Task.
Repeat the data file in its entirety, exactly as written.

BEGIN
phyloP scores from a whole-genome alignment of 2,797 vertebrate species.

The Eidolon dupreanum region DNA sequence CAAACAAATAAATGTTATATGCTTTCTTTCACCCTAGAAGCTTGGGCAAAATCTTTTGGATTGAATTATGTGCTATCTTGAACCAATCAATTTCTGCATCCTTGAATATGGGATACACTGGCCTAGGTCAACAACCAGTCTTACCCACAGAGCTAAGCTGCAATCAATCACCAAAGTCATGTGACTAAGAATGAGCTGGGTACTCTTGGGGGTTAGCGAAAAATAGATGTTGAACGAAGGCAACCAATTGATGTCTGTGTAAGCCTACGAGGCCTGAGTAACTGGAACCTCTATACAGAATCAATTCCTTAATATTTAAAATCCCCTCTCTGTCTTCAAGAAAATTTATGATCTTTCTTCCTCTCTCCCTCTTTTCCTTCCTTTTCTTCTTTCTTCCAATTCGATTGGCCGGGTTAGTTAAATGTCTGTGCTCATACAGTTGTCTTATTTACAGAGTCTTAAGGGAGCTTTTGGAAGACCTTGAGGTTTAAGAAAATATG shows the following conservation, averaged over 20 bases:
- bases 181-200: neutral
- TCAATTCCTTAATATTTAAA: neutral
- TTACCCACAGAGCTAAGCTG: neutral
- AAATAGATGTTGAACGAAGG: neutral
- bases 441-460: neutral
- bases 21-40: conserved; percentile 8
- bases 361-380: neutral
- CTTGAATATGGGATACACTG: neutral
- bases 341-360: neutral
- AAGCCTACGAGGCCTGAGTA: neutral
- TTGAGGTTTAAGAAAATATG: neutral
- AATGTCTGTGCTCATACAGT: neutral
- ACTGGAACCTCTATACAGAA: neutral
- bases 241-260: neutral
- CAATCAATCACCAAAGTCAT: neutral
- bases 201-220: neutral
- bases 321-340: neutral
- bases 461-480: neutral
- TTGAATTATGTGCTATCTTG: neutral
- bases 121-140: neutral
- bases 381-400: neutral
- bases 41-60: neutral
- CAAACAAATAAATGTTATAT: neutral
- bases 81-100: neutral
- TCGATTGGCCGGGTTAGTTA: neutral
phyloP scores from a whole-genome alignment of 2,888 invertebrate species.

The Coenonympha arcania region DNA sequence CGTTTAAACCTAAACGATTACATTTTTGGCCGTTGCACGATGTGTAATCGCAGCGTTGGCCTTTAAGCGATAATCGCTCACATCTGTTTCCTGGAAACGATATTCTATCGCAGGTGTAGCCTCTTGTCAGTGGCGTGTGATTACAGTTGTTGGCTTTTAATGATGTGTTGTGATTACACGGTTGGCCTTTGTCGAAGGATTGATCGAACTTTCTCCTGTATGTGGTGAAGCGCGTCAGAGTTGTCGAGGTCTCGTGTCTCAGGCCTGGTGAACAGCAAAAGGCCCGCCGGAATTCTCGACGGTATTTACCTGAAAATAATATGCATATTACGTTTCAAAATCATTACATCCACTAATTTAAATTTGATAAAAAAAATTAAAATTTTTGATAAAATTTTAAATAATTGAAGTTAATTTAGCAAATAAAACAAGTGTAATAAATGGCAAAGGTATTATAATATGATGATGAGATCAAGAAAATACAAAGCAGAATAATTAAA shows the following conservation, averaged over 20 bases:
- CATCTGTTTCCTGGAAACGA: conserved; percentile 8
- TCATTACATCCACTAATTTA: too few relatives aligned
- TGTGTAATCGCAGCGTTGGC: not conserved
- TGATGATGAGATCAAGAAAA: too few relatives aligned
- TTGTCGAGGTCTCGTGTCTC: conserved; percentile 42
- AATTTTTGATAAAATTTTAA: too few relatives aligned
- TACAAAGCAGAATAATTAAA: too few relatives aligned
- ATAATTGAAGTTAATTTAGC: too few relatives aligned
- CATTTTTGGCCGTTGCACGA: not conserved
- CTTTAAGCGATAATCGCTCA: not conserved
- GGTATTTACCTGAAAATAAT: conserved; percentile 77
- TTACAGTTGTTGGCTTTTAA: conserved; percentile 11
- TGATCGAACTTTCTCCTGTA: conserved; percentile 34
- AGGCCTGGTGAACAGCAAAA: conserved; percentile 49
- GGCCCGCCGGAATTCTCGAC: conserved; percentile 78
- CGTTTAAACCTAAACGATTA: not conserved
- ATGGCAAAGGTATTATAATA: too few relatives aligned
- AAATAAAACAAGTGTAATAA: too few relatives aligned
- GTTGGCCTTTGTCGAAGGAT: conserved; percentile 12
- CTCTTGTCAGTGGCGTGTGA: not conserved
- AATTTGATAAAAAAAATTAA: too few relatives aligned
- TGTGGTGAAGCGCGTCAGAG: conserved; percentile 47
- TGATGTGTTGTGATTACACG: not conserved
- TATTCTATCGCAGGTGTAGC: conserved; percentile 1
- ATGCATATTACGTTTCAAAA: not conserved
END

phyloP scores from a whole-genome alignment of 2,797 vertebrate species.

The Eidolon dupreanum region DNA sequence CAAACAAATAAATGTTATATGCTTTCTTTCACCCTAGAAGCTTGGGCAAAATCTTTTGGATTGAATTATGTGCTATCTTGAACCAATCAATTTCTGCATCCTTGAATATGGGATACACTGGCCTAGGTCAACAACCAGTCTTACCCACAGAGCTAAGCTGCAATCAATCACCAAAGTCATGTGACTAAGAATGAGCTGGGTACTCTTGGGGGTTAGCGAAAAATAGATGTTGAACGAAGGCAACCAATTGATGTCTGTGTAAGCCTACGAGGCCTGAGTAACTGGAACCTCTATACAGAATCAATTCCTTAATATTTAAAATCCCCTCTCTGTCTTCAAGAAAATTTATGATCTTTCTTCCTCTCTCCCTCTTTTCCTTCCTTTTCTTCTTTCTTCCAATTCGATTGGCCGGGTTAGTTAAATGTCTGTGCTCATACAGTTGTCTTATTTACAGAGTCTTAAGGGAGCTTTTGGAAGACCTTGAGGTTTAAGAAAATATG shows the following conservation, averaged over 20 bases:
- bases 181-200: neutral
- TCAATTCCTTAATATTTAAA: neutral
- TTACCCACAGAGCTAAGCTG: neutral
- AAATAGATGTTGAACGAAGG: neutral
- bases 441-460: neutral
- bases 21-40: conserved; percentile 8
- bases 361-380: neutral
- CTTGAATATGGGATACACTG: neutral
- bases 341-360: neutral
- AAGCCTACGAGGCCTGAGTA: neutral
- TTGAGGTTTAAGAAAATATG: neutral
- AATGTCTGTGCTCATACAGT: neutral
- ACTGGAACCTCTATACAGAA: neutral
- bases 241-260: neutral
- CAATCAATCACCAAAGTCAT: neutral
- bases 201-220: neutral
- bases 321-340: neutral
- bases 461-480: neutral
- TTGAATTATGTGCTATCTTG: neutral
- bases 121-140: neutral
- bases 381-400: neutral
- bases 41-60: neutral
- CAAACAAATAAATGTTATAT: neutral
- bases 81-100: neutral
- TCGATTGGCCGGGTTAGTTA: neutral
phyloP scores from a whole-genome alignment of 2,888 invertebrate species.

The Coenonympha arcania region DNA sequence CGTTTAAACCTAAACGATTACATTTTTGGCCGTTGCACGATGTGTAATCGCAGCGTTGGCCTTTAAGCGATAATCGCTCACATCTGTTTCCTGGAAACGATATTCTATCGCAGGTGTAGCCTCTTGTCAGTGGCGTGTGATTACAGTTGTTGGCTTTTAATGATGTGTTGTGATTACACGGTTGGCCTTTGTCGAAGGATTGATCGAACTTTCTCCTGTATGTGGTGAAGCGCGTCAGAGTTGTCGAGGTCTCGTGTCTCAGGCCTGGTGAACAGCAAAAGGCCCGCCGGAATTCTCGACGGTATTTACCTGAAAATAATATGCATATTACGTTTCAAAATCATTACATCCACTAATTTAAATTTGATAAAAAAAATTAAAATTTTTGATAAAATTTTAAATAATTGAAGTTAATTTAGCAAATAAAACAAGTGTAATAAATGGCAAAGGTATTATAATATGATGATGAGATCAAGAAAATACAAAGCAGAATAATTAAA shows the following conservation, averaged over 20 bases:
- CATCTGTTTCCTGGAAACGA: conserved; percentile 8
- TCATTACATCCACTAATTTA: too few relatives aligned
- TGTGTAATCGCAGCGTTGGC: not conserved
- TGATGATGAGATCAAGAAAA: too few relatives aligned
- TTGTCGAGGTCTCGTGTCTC: conserved; percentile 42
- AATTTTTGATAAAATTTTAA: too few relatives aligned
- TACAAAGCAGAATAATTAAA: too few relatives aligned
- ATAATTGAAGTTAATTTAGC: too few relatives aligned
- CATTTTTGGCCGTTGCACGA: not conserved
- CTTTAAGCGATAATCGCTCA: not conserved
- GGTATTTACCTGAAAATAAT: conserved; percentile 77
- TTACAGTTGTTGGCTTTTAA: conserved; percentile 11
- TGATCGAACTTTCTCCTGTA: conserved; percentile 34
- AGGCCTGGTGAACAGCAAAA: conserved; percentile 49
- GGCCCGCCGGAATTCTCGAC: conserved; percentile 78
- CGTTTAAACCTAAACGATTA: not conserved
- ATGGCAAAGGTATTATAATA: too few relatives aligned
- AAATAAAACAAGTGTAATAA: too few relatives aligned
- GTTGGCCTTTGTCGAAGGAT: conserved; percentile 12
- CTCTTGTCAGTGGCGTGTGA: not conserved
- AATTTGATAAAAAAAATTAA: too few relatives aligned
- TGTGGTGAAGCGCGTCAGAG: conserved; percentile 47
- TGATGTGTTGTGATTACACG: not conserved
- TATTCTATCGCAGGTGTAGC: conserved; percentile 1
- ATGCATATTACGTTTCAAAA: not conserved